Thursday, June 9, 2016

Using Python To Play With Binary Files

Suppose you were to open up an image file in Python 3. Even without knowing much about image formats or binary files, what's possible here?  Let's see what we can find out about these files.  Let's also see what it says about learning strategies.

Some General Ideas

Reading binary files isn't much different than reading text.  One difference is that you open it with "rb" for "read binary" instead of "rt" for "read text".  If the file in question is small enough, you can grab the data with a one-liner like this....

raw_data = open(file_path, "rb").read()

One issue with managing bytes is that there is sometimes text in the mix of it worth considering.  Normal text operations often won't play well with bytes.  For that reason, we decode the bytes so that we have actual text strings to work with.

text_data = byte_data.decode("ascii", errors="ignore")

And yes, a lot of data in the source binary won't translate nicely to text.  Right now, we don't care about that stuff so we ignore it.  

What about going the other direction?  Sometimes, a text string needs to be a pile of bytes.  So we want to encode this.

byte_data = text_data.encode("ascii")

Do you need to do encoding and decoding everywhere you go?  Not necessarily.  It's just a generally good thing to understand the idea of working in both directions. Now, with those ideas established, let's poke around with some image files.

Identifying Image File Formats (sort of)

Here's a thought.  You can dump bytes from an image file straight to the console.  A good Linux shell environment is handy like that. Heck, you could even page through the mess if you felt so inclined.  For example, you can do this.....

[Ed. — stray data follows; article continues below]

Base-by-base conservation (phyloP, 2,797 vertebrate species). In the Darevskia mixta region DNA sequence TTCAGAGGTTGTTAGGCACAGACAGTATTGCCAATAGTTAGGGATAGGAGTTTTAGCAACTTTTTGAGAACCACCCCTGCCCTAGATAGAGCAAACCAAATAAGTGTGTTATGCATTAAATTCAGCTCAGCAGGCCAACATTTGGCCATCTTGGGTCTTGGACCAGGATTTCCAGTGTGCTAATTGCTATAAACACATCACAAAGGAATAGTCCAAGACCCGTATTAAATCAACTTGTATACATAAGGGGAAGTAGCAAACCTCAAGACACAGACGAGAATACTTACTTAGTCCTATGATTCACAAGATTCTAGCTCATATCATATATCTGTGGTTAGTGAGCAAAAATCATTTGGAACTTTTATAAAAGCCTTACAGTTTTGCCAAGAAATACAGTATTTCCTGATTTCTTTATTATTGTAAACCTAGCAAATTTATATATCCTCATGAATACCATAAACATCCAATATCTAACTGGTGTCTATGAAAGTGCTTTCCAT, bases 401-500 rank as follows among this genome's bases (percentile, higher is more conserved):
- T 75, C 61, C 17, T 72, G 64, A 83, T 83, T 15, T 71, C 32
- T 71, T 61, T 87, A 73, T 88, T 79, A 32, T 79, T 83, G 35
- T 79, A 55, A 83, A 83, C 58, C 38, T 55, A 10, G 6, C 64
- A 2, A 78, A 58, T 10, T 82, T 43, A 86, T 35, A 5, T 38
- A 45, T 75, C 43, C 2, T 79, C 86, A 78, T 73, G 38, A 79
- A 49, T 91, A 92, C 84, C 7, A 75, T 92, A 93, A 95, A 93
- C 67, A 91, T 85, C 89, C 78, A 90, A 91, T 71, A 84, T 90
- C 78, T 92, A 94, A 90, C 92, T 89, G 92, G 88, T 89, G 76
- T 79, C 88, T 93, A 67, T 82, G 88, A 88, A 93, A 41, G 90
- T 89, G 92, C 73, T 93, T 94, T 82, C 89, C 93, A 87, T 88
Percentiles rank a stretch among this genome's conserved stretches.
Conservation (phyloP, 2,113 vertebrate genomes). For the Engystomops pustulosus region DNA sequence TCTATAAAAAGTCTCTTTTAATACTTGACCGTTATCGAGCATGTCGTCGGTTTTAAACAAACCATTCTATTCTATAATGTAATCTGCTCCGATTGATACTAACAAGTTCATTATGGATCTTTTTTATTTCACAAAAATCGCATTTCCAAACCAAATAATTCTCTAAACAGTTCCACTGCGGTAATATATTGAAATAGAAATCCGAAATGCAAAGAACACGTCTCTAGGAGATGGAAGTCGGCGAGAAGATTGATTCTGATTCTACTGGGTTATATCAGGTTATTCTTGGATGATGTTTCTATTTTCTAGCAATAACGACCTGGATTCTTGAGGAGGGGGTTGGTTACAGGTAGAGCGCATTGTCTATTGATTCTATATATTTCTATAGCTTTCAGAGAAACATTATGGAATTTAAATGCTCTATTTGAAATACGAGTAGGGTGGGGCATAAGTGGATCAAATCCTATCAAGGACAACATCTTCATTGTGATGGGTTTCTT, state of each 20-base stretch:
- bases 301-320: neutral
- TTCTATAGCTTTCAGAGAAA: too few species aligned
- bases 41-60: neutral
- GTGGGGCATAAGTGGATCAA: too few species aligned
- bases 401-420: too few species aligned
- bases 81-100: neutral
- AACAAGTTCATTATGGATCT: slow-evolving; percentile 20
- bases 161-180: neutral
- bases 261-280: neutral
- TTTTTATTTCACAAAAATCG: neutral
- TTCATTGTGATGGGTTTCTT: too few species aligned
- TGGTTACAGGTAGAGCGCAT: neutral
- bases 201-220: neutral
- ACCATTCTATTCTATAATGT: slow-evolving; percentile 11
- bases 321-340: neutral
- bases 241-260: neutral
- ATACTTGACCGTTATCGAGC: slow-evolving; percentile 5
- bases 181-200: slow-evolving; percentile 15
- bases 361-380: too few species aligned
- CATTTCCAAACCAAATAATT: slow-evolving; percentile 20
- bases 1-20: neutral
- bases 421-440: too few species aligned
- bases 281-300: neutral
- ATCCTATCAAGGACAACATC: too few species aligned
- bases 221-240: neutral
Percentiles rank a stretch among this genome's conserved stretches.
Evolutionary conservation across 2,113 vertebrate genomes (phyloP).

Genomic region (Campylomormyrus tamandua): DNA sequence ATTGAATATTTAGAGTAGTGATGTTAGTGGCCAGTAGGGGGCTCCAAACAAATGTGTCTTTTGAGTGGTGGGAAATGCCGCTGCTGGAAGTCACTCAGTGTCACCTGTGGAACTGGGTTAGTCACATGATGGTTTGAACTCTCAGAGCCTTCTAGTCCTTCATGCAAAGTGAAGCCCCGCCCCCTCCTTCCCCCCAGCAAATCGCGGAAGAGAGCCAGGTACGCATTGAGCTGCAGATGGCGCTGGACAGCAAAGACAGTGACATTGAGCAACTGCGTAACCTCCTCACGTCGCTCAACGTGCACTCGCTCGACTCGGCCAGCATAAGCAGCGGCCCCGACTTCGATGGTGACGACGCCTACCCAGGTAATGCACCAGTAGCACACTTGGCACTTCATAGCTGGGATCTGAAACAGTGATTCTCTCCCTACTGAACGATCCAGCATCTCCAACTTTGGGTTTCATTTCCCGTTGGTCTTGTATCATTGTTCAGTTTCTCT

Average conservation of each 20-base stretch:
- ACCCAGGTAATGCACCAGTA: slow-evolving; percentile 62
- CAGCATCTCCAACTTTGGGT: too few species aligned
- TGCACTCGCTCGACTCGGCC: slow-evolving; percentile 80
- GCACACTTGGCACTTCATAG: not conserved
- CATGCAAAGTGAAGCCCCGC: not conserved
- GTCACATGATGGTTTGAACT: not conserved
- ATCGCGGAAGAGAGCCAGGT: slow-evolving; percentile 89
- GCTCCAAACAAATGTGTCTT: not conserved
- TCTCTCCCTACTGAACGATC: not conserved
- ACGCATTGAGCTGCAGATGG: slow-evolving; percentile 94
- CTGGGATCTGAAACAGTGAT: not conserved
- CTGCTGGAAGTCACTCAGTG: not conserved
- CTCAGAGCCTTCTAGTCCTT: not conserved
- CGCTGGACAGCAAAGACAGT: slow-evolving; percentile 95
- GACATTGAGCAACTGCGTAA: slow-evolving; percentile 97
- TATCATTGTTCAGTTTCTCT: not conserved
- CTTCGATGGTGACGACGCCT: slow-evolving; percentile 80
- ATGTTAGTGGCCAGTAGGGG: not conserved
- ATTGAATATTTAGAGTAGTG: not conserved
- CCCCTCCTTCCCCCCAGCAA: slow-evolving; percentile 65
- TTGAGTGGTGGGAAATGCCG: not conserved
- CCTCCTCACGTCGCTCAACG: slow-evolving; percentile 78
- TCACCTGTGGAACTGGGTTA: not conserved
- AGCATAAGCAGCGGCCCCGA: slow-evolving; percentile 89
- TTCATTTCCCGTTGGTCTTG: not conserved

cat pinkie1.png | less

From that, you get something that looks like this....



While most of the data isn't readable, there are bits of text there.  Also to note is that PNG, GIF, and JFIF (aka JPEG) appear to have something in common.  The first instance of text that shows up seems to consistently identify the image format.  So that's useful.

Finding text looks like a job for regex.  But wait a minute!  This is bytes.  Regex is meant to be used with text.  No problem.  We'll just decode the bytes we can and toss the rest.  The result is a function that looks like this.

So if you put in image_format("pinkie1.png"), you get PNG as the result.  Pretty nifty.

But also pretty useless.  This "pick-the-first-ascii-text-block-you-find" approach has only been seem to work with samples of PNG, GIF, and JPEG files.  It bombs on TIFF, Windows BMP, and probably several other image formats too.  Oh well.

Stirring Up Curiosity Is Its Own Reward

Making a turd like this one did get me thinking.  How would the pros do it?  There is this function in the official Python 3 libraries called what from the imghdr module.  How, exactly, did they do it?  Oh wait!  There is source code out there.  Here's an unofficial Github resource right here.  This implementation is good reading and beautiful in its simplicity.

This is a good learning strategy for a lot of things.  You poke around with no particular goal.  You stumble upon something.  You dive in.  You screw it up.  You step back. You see how the experts handle it.  Lather.  Rinse.  Repeat.  It's both educational and a lot of fun.  So go do that!  

1 comment:

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